by Hertling, Elizabeth
The shortage of applicants for the position of principal is receiving a lot of media coverage. Stories feature schools opening with temporary principals at the start of the school year and tell of vacancies due to retirement.
A study of elementary and middle-school principals conducted by the National Association of Elementary School Principals in 1998 found that the 42 percent turnover that has existed during the last ten years is likely to continue into the next decade (Doud and Keller 1998). The shortage of applicants for principal-ships makes retaining current principals even more critical.
This Digest examines some reasons--other than retirement--that school principals leave their jobs, and offers strategies districts can employ to retain them.
WHY DO PRINCIPALS LEAVE THEIR JOBS?
Today's principal is faced with the complex task of creating a school-wide vision, being an instructional leader, planning for effective professional development, guiding teachers, handling discipline, attending events, coordinating buses, and all the other minute details that come with supervising a school (Richard 2000).
"In short, the... principal must be a hero!" say Diane Yerkes and Curtis Guaglianone (1998). They point to many factors that make the principalship highly stressful:
* long hours-for most, a 60- to 80-hour work week
* workload and complexity of job
* supervision of evening activities "unending"
* minimal pay difference between top teacher and administrator
* feeling overwhelmed with very high expectations
* state and district mandates that require "mountains" of paperwork
* increasingly complex society and social problems
The increasing demands of the position can cause many principals to feel the stress is not worth it.
"It used to be that you could get by being a good manager. Now principals must do everything from ensuring that immigrant students learn English to bringing all kids up to high standards, and so much more," said Carole Kennedy, principal in residence at the U.S. Department of Education (Ashford 2000).
Erosion of authority to effect change, escalating expectations of accountability, lack of support, and a stressful political environment for school leaders are other factors that cause principals either to consider leaving the field entirely or to request classroom teaching assignments (Adams 1999).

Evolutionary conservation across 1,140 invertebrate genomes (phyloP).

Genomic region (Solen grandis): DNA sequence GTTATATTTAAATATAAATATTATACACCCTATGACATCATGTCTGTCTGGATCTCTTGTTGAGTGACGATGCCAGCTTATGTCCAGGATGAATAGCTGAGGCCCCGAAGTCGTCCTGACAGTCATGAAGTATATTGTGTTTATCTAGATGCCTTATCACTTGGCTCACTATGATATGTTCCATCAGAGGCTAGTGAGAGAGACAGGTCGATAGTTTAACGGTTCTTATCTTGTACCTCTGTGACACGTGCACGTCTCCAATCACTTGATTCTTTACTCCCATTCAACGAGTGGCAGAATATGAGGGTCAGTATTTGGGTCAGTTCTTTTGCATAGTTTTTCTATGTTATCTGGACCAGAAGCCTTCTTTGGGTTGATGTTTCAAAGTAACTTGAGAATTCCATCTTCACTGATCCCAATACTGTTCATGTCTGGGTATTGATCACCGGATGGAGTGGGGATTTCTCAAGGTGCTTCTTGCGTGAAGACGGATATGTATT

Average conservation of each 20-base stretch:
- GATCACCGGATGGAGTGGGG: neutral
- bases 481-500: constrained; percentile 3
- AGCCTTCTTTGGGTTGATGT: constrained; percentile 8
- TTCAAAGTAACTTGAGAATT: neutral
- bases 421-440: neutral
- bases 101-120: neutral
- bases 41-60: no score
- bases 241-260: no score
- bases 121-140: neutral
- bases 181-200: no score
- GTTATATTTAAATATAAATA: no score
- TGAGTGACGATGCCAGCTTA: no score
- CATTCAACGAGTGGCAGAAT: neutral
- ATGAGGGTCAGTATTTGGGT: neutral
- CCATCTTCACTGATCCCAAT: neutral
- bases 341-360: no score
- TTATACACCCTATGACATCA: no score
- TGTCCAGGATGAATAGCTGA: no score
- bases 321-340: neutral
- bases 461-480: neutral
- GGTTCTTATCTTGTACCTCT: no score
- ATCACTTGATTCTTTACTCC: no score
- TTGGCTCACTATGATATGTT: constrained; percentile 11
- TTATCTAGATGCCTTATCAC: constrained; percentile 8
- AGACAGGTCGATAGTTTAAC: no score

ARE TWO HEADS BETTER THAN ONE?
To ease the burden on overworked principals, some school districts are now turning to job sharing. Dividing tasks between two leaders who possess skills in different areas-such as supervising instruction and managing discipline-lets schools benefit from more well-rounded leadership. Job sharing also makes it possible for someone who is interested in pursuing a career in administration to fill a part-time internship-type position.
How does job sharing work? It depends on the needs of the school. Muffs and Schmitz (1999) describe one school's solution: The "veteran" principal works the "first shift," and the intern principal covers the afternoon hours. Because the job requires constant communication, the two principals' shifts overlap at least one hour a day so they can work together. Or, one observes a class while the other addresses other school concerns. Although both principals attend some school-related evening events, they alternate for other after school activities to so that both principals have more time to spend with their families.
Farragut High School in Knoxville, Tennessee, also has experimented with job sharing-except the job of principal is not shared by two people, but by a team of six (Ashford). There is one principal for each grade level and that person moves along with his or her class. For example, this year's tenth-grade principal will be the eleventh-grade principal next year. After the four-year rotation is complete, he or she starts over again with a new class of ninth-graders.